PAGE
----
TAMPA, Fla. (WFLA) — Tampa Mayor Jane Castor held a virtual discussion event with Dr. Charles Lockwood, Senior VP, USF Health and Dean of the Morsani College of Medicine on the current state of affairs regarding COVID-19 in the city of Tampa and surrounding communities. They discussed the latest variant of the virus and how to handle infections and the current levels of severity.
During the speaking event, Castor said masking mandates had not been effective and urged residents to get vaccinated and receive booster shots, or second booster shots, which were “readily available.”
Lockwood talked about the state of COVID-19 in the local community, saying things were more positive than earlier in the pandemic.
“We’re in a really different spot than we were the last time we were together, thank goodness,” Lockwood said. “Each variant that is occurring is a mutation that makes the new variant more transmissible, but less virulent, less severe. That’s how we end up with 25% of colds being from the coronavirus. They start off as SARS-CoV-2, then they end up as the common cold.”
The latest variant of COVID-19 detected is the B.A. 2-12-1. Both Castor and Lockwood joked about how the variants are becoming more difficult to name, before turning the discussion to the current state of affairs for COVID-19 in Tampa and Hillsborough County.
“The bottom line is, it is more transmissible. It is less and less severe with each of these iterations,” Lockwood said. “We’ve got lots of people that are immune. Probably 95% of people in Hillsborough County are immune. Either because they’ve been vaccinated, 70% have been vaccinated, or they’ve gotten infected, or they’ve gotten both. Which is a lot of people. Boy if you’ve been vaccinated and infected, then you’re in great shape. The group that needs to be concerned is the group that hasn’t been vaccinated, but particularly the group that hasn’t been vaccinated that is high risk. And that’s probably the group that needs to be a little weary now, maybe wearing an N95 in public. Nothing to be ashamed of. If you’re at risk and you don’t want to die, that’s a good idea to wear an N95.”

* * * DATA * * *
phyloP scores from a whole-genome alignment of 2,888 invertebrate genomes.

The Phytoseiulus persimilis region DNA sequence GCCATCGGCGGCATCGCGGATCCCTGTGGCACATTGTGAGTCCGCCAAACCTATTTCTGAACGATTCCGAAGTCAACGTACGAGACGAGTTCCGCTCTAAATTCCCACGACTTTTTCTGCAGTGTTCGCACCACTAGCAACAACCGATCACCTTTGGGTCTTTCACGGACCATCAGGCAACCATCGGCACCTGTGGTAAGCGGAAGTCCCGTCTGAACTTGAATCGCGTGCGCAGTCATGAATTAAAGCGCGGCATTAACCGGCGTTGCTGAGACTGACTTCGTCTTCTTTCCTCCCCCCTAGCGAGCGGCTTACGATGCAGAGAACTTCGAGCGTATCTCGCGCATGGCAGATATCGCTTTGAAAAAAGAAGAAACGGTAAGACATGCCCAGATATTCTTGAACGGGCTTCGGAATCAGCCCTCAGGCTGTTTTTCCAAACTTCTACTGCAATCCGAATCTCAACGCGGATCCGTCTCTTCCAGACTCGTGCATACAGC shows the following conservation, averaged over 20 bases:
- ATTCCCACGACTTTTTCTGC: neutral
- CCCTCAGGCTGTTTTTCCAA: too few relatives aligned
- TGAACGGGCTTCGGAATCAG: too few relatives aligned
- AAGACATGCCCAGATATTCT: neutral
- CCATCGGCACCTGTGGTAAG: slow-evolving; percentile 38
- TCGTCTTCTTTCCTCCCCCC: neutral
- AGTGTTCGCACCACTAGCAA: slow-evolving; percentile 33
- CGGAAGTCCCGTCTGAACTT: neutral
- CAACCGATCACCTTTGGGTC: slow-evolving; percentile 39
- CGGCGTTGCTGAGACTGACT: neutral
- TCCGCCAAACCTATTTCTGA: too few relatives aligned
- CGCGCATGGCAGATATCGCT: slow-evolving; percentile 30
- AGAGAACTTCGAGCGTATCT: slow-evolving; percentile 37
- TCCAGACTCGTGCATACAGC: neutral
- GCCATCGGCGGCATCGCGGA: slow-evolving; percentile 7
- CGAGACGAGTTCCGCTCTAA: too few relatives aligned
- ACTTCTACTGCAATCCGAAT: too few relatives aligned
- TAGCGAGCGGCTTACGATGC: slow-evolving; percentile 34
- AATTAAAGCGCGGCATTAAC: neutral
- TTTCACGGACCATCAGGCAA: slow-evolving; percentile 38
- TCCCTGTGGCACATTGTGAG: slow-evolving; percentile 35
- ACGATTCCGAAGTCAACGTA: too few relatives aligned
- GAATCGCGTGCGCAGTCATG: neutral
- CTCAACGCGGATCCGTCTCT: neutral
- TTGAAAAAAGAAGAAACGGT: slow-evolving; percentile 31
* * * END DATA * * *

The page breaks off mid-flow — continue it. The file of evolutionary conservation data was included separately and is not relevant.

Lockwood said not everyone is wearing a mask, but that people should protect themselves. If the high-risk or immunosuppressed are concerned, they should “not go out.” He said the virus was becoming more like the flu, and that if you’re not immunized and you’re at high-risk, you should be wearing a mask.
Weighing in on the current COVID-19 situation, Castor asked Lockwood about differences between variants. Lockwood said Tampa General Hospital was sequencing the virus and that about “50% of the organisms” are the omicron variant in Hillsborough County, and “the number of the sub-lineage is going up and up and up.” He said it would soon be the dominant strain, but that many people were immune, reducing the impact of the virus compared to the delta strain, or the original version in March 2020.
Castor urged residents to get vaccinated, saying the shots were readily available, and addressed concerns over boosters.
“We’ve gotta let everyone know that the vaccinations are still readily available at a number of pharmacies around the city, at the health center,” Castor said. “They’re available, and also with the boosters, there’s a little bit of confusion on who can get the boosters, we should be in, people should be into the second booster. And that booster is available to everyone at this point.”
Lockwood said if you catch COVID-19, you should let your doctors know because there are “great meds” available to reduce severity after infection.
“Let your doc know so you can get the script,” Lockwood said.
Castor then turned the discussion to masking.
Referring to an article she’d read in the New York Times, Castor said “masking mandates. It just doesn’t work. One, people don’t wear them appropriately, or don’t wear them at all.”
Lockwood said masks work best when two people together are wearing them, particularly N95s, but only if they were worn correctly.
“Masks work best if you have two people wearing an N95 mask. You have reduced the risk dramatically, and you’ve probably fit it, you know, it’s not going to, you’re not wearing it inappropriately. I was watching somebody interviewing somebody on TV at a sports event, and she had it below her nose, so that’s useless.”
Castor joked that it was better than wearing it below the chin instead.
“Very few people are wearing a mask,” Lockwood said. “You walk outside, no one’s wearing a mask.”
He said if half of the people are not wearing masks, and the other half are, but they’re not wearing N95s, it’s “pretty useless.”
Lockwood if you have medical conditions, are at high-risk, or are elderly, you should wear a mask, particularly indoors or in public. If you’re immunosuppressed, “you probably should think twice about going outside or going to an indoor public event.” However, as time goes on, Lockwood said the coronavirus would become more like the common cold.
“It’ll evolve to that,” Lockwood said. “But we’re not there yet.” He reiterated mask wearing would help in the meantime, particularly for those at a higher risk of severity from COVID-19 and said the peaks of the virus would become less severe over time.